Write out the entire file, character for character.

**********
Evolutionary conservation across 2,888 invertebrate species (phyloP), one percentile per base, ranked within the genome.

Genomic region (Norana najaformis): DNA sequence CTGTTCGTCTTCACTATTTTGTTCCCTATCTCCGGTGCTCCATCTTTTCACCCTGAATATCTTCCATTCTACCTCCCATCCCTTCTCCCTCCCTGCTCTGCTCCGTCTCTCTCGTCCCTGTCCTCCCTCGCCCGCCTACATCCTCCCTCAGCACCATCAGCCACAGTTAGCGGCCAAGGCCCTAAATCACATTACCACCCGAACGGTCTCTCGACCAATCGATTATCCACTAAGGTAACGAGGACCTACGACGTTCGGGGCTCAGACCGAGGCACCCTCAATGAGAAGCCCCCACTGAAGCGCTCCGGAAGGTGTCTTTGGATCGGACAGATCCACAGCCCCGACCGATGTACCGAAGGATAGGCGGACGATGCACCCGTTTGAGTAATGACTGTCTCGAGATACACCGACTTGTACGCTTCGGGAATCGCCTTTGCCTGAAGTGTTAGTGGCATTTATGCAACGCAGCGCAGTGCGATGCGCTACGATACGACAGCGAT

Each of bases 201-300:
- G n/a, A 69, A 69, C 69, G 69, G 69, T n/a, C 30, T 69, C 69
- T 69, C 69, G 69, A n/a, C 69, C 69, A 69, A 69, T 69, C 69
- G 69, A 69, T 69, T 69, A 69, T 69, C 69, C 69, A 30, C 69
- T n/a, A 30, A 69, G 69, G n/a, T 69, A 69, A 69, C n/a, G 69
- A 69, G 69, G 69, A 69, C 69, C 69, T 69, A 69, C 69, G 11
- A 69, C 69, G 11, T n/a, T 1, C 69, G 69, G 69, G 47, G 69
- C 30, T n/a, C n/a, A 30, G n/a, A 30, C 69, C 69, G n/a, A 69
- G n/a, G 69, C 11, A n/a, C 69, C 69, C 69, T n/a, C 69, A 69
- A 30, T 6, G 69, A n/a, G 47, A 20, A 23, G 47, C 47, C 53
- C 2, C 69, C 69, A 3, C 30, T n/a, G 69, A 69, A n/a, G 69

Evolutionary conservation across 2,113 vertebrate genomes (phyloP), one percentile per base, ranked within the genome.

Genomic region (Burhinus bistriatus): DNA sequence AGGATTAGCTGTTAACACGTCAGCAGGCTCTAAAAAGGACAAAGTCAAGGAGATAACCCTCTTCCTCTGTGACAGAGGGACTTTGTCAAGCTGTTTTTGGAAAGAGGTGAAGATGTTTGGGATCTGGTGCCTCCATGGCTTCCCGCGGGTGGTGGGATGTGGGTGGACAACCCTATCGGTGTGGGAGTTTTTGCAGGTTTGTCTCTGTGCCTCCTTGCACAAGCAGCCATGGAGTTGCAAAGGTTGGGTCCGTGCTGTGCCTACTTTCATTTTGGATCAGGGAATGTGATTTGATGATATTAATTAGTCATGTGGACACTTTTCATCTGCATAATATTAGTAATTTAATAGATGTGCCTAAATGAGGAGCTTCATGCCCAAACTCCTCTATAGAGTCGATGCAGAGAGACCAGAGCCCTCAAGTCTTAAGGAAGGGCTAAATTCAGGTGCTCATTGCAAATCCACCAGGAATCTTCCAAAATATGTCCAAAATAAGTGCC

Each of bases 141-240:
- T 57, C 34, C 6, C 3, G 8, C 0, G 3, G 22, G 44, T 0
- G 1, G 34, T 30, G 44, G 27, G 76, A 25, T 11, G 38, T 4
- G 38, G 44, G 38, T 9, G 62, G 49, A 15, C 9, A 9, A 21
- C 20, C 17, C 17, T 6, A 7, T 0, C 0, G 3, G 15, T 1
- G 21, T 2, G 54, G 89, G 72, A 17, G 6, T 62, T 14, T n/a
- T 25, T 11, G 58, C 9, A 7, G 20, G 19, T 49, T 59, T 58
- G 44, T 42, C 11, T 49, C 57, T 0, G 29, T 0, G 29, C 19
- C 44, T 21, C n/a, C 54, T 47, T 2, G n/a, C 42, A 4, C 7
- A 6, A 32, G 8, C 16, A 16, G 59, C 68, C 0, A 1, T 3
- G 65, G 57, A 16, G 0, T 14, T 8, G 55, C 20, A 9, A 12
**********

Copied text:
Evolutionary conservation across 2,888 invertebrate species (phyloP), one percentile per base, ranked within the genome.

Genomic region (Norana najaformis): DNA sequence CTGTTCGTCTTCACTATTTTGTTCCCTATCTCCGGTGCTCCATCTTTTCACCCTGAATATCTTCCATTCTACCTCCCATCCCTTCTCCCTCCCTGCTCTGCTCCGTCTCTCTCGTCCCTGTCCTCCCTCGCCCGCCTACATCCTCCCTCAGCACCATCAGCCACAGTTAGCGGCCAAGGCCCTAAATCACATTACCACCCGAACGGTCTCTCGACCAATCGATTATCCACTAAGGTAACGAGGACCTACGACGTTCGGGGCTCAGACCGAGGCACCCTCAATGAGAAGCCCCCACTGAAGCGCTCCGGAAGGTGTCTTTGGATCGGACAGATCCACAGCCCCGACCGATGTACCGAAGGATAGGCGGACGATGCACCCGTTTGAGTAATGACTGTCTCGAGATACACCGACTTGTACGCTTCGGGAATCGCCTTTGCCTGAAGTGTTAGTGGCATTTATGCAACGCAGCGCAGTGCGATGCGCTACGATACGACAGCGAT

Each of bases 201-300:
- G n/a, A 69, A 69, C 69, G 69, G 69, T n/a, C 30, T 69, C 69
- T 69, C 69, G 69, A n/a, C 69, C 69, A 69, A 69, T 69, C 69
- G 69, A 69, T 69, T 69, A 69, T 69, C 69, C 69, A 30, C 69
- T n/a, A 30, A 69, G 69, G n/a, T 69, A 69, A 69, C n/a, G 69
- A 69, G 69, G 69, A 69, C 69, C 69, T 69, A 69, C 69, G 11
- A 69, C 69, G 11, T n/a, T 1, C 69, G 69, G 69, G 47, G 69
- C 30, T n/a, C n/a, A 30, G n/a, A 30, C 69, C 69, G n/a, A 69
- G n/a, G 69, C 11, A n/a, C 69, C 69, C 69, T n/a, C 69, A 69
- A 30, T 6, G 69, A n/a, G 47, A 20, A 23, G 47, C 47, C 53
- C 2, C 69, C 69, A 3, C 30, T n/a, G 69, A 69, A n/a, G 69

Evolutionary conservation across 2,113 vertebrate genomes (phyloP), one percentile per base, ranked within the genome.

Genomic region (Burhinus bistriatus): DNA sequence AGGATTAGCTGTTAACACGTCAGCAGGCTCTAAAAAGGACAAAGTCAAGGAGATAACCCTCTTCCTCTGTGACAGAGGGACTTTGTCAAGCTGTTTTTGGAAAGAGGTGAAGATGTTTGGGATCTGGTGCCTCCATGGCTTCCCGCGGGTGGTGGGATGTGGGTGGACAACCCTATCGGTGTGGGAGTTTTTGCAGGTTTGTCTCTGTGCCTCCTTGCACAAGCAGCCATGGAGTTGCAAAGGTTGGGTCCGTGCTGTGCCTACTTTCATTTTGGATCAGGGAATGTGATTTGATGATATTAATTAGTCATGTGGACACTTTTCATCTGCATAATATTAGTAATTTAATAGATGTGCCTAAATGAGGAGCTTCATGCCCAAACTCCTCTATAGAGTCGATGCAGAGAGACCAGAGCCCTCAAGTCTTAAGGAAGGGCTAAATTCAGGTGCTCATTGCAAATCCACCAGGAATCTTCCAAAATATGTCCAAAATAAGTGCC

Each of bases 141-240:
- T 57, C 34, C 6, C 3, G 8, C 0, G 3, G 22, G 44, T 0
- G 1, G 34, T 30, G 44, G 27, G 76, A 25, T 11, G 38, T 4
- G 38, G 44, G 38, T 9, G 62, G 49, A 15, C 9, A 9, A 21
- C 20, C 17, C 17, T 6, A 7, T 0, C 0, G 3, G 15, T 1
- G 21, T 2, G 54, G 89, G 72, A 17, G 6, T 62, T 14, T n/a
- T 25, T 11, G 58, C 9, A 7, G 20, G 19, T 49, T 59, T 58
- G 44, T 42, C 11, T 49, C 57, T 0, G 29, T 0, G 29, C 19
- C 44, T 21, C n/a, C 54, T 47, T 2, G n/a, C 42, A 4, C 7
- A 6, A 32, G 8, C 16, A 16, G 59, C 68, C 0, A 1, T 3
- G 65, G 57, A 16, G 0, T 14, T 8, G 55, C 20, A 9, A 12